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I overheard an interesting conversation recently while eating at a restaurant in London. As a young man and a young woman chatted at the table next to mine, I heard the gentleman say, “You know, just because you have the education now, that doesn’t mean you’ll get a good job.” The young woman responded, “Well, I’m going to get hired by somebody because I went to school, and, therefore, I have already proven myself.” She went on to say she knew she was going to be successful because she went to college and earned a degree.
Essentially, this woman equated her college degree with imminent success, as if it were a ticket to a thriving career with a high-paying salary. However, the real world doesn’t work that way.
Even though our society puts a lot of pressure on individuals to pursue higher education, not everyone should feel the need to succumb to that pressure. In reality, a college degree does not always guarantee success.
I do not have a college degree, and yet I consider myself to be a successful entrepreneur based on my achievements as an independent vehicle exporter. Therefore, I am proof that the entrepreneurial path does not always hinge on acquiring a bachelor’s or master’s degree. Sometimes relying on entrepreneurial “best practices” can be equally effective.
Here are the top nine best practices that I recommend:
1. Be willing to work hard.
During my twenties, I quickly learned that it takes more than 40 or 50 hours per week to succeed when you start a business. In fact, over the years, I would often dedicate 70 or more hours a week to pursuing my dream. Hard work is a massive requirement for any entrepreneur. It’s not the sure path, nor would I encourage working those long hours, but understanding and being willing to do whatever is needed whenever it’s needed is important.
2. Prepare to take risks.
Most people are afraid to leave a full-time job and start a business. Consequently, they continue doing what feels familiar: showing up, performing tasks and earning a regular paycheck. Breaking free from that comfort zone and launching a business takes a tremendous amount of courage.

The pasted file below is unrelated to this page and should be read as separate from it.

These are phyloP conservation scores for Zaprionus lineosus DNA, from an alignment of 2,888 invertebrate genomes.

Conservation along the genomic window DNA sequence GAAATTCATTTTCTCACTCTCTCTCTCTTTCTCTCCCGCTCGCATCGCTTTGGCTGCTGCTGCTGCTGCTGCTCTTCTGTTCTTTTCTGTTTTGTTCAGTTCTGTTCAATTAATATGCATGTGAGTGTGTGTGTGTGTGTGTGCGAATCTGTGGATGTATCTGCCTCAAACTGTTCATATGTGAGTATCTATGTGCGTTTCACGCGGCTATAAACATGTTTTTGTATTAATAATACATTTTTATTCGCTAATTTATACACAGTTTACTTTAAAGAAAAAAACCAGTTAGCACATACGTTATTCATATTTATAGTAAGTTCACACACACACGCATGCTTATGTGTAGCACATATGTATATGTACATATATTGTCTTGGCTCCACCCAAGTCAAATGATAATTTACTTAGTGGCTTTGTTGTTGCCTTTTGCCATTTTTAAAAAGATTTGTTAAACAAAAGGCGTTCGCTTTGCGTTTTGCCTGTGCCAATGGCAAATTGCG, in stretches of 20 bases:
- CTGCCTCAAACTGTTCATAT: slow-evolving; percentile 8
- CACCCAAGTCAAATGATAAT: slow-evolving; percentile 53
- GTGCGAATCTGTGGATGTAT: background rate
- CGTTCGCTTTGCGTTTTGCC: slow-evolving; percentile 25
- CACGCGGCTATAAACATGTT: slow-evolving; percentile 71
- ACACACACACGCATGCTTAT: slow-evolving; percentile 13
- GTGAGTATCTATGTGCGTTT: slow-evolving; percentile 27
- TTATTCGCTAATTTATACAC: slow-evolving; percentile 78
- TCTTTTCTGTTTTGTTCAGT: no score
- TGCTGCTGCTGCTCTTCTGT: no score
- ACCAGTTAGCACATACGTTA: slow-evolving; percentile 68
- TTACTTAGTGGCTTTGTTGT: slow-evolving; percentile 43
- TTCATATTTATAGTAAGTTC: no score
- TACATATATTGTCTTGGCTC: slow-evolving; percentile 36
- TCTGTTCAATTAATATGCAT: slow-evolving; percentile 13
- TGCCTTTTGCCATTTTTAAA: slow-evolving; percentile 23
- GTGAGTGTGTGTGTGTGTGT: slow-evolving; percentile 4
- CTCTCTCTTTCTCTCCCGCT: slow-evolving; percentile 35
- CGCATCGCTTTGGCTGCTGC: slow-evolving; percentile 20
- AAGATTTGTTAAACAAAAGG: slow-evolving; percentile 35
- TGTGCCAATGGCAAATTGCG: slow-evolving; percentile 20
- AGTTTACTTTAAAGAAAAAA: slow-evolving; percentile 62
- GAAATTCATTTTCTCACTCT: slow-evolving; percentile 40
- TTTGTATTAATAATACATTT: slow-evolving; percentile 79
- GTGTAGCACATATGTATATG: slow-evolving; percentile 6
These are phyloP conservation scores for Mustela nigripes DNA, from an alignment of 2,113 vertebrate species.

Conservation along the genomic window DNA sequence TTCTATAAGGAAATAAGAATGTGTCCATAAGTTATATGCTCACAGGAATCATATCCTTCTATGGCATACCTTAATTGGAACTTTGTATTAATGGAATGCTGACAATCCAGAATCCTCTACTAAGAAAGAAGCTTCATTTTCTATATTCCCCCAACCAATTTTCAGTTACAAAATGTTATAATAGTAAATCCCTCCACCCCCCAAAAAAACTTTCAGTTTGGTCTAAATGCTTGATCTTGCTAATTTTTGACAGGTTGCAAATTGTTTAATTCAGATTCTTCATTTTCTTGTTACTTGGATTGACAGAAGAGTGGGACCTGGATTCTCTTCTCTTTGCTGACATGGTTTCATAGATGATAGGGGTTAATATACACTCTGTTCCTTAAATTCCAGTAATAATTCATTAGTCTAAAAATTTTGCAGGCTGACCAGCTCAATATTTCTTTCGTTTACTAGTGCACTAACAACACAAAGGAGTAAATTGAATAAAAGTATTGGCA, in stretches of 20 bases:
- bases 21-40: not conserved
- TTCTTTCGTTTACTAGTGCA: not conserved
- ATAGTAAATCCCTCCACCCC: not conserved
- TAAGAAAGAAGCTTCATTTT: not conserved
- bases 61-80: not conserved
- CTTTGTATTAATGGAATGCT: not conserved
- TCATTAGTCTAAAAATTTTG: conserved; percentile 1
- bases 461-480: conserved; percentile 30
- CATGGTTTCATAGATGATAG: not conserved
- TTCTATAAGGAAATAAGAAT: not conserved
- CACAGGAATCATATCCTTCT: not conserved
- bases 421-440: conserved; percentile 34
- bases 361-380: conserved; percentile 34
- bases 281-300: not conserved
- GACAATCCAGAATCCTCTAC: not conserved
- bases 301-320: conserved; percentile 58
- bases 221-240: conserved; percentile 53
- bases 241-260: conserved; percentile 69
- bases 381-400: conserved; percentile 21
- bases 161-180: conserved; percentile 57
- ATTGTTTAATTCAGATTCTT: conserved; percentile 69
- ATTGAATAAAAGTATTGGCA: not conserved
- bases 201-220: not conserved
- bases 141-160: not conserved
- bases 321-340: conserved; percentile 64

Then, after you make that leap, you must continue to take risks. You have to be OK with the idea that sometimes you will work hard without earning a lot of money. However, short-term risks are often necessary for realizing long-term gain.
3. Don’t have a backup plan.
The security of a safety net could actually doom your dream of being a business owner. If you are considering a backup plan, you are not ready to be a full-time entrepreneur. You must be all in.
4. Learn to interact with all types of people.
This can be difficult to do if you are an introvert like me. However, being a successful entrepreneur means learning to deal with many different people. Fortunately, electronic communication — emailing, texting, messaging — makes it easy to reach out and build working relationships.
Nevertheless, don’t overlook the value of connecting via phone or in person. Sometimes a good conversation is warranted and more effective than chatting through a computer.
5. Continually build your knowledge base.
During my 12 years as an entrepreneur in the vehicle exporting industry, I have had to continually stay current on multiple topics, including vehicle trends, government regulations and changing currency rates. For example, during the first eight years my company was in business, we bought vehicles in the United States because the currency in our country was cheaper compared to currencies in Canada and Mexico. However, as the U.S. dollar exchange rate climbed higher, we had to shift our business model and begin buying vehicles out of Mexico and Canada instead. I had to climb a steep learning curve and create a lot of new connections quickly in order to make that shift successful.
Other vehicle exporters in the U.S. did not fare so well. Some went out of business because they were not able to adapt to buying cars in other countries and creating a completely new supply chain.
6. Use public relations to build awareness.
When I was starting out, I did not make an effort to promote myself. Eventually, though, I knew I had to tackle it, and so I started making calls, meeting new people and pursuing press coverage. It paid off. For instance, my number-one vehicle supplier first reached out to me because he saw a video of an interview I had done. I have acquired customers from that same interview, as well as other types of press coverage.
If you are an entrepreneur, you need to make other people aware of you and work on building your credibility so that they want to contact you. That is much easier and often more effective than simply making cold calls or paying for advertising.
7. Don’t sweat the small stuff.
I have found that the more I persevere with my own business, the less the small details matter. Whenever I am facing a big problem or a big decision, I know I have to let the small things go and just concentrate on the most important aspects.
8. Never look back.
Learn from your experiences, but don’t dwell on them. If you lose money or if you have to deal with a particularly big challenge, take what you can from it and just move forward.
9. Love what you’re doing.
I am a firm believer that passion is more important than education when it comes to being an entrepreneur. For me, running my own business never feels as if I am “going to work.” I love what I do for a living and I always want to explore what I can do next to push my success even further.
If you are thinking about starting a business, but feel you are not eligible or capable enough because you don’t have a degree, don’t get caught up in what others say you must have in order to succeed. Anyone can succeed with these nine best practices.
July 1, 2019 at 08:00AM
Forbes – Entrepreneurs